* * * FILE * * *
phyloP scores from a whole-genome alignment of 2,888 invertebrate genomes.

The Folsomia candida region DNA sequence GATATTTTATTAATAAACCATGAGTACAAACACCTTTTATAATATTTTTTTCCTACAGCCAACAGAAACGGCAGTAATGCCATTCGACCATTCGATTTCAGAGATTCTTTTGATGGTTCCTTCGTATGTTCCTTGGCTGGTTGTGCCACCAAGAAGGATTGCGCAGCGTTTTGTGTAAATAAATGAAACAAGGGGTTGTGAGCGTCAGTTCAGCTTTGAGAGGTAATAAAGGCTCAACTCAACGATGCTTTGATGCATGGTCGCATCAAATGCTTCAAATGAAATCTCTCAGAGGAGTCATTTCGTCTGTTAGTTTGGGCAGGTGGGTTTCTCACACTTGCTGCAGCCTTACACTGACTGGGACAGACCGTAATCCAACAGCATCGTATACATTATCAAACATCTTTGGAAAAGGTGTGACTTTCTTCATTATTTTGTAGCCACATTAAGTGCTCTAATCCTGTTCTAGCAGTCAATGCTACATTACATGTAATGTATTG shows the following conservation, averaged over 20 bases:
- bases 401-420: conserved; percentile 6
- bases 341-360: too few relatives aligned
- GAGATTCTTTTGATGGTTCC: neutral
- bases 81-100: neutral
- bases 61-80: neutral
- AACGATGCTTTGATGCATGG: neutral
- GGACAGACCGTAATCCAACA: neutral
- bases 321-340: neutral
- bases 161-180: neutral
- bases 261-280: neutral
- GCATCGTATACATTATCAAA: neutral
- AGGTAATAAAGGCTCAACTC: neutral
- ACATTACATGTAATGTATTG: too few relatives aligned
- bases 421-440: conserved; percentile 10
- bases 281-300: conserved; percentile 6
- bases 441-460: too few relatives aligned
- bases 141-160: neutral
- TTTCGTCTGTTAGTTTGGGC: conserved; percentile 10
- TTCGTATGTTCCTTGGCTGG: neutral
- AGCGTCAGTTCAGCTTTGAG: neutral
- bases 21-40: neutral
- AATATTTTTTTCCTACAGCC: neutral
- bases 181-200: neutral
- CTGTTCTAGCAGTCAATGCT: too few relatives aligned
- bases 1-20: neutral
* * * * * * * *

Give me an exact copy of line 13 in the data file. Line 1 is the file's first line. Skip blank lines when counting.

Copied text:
- GCATCGTATACATTATCAAA: neutral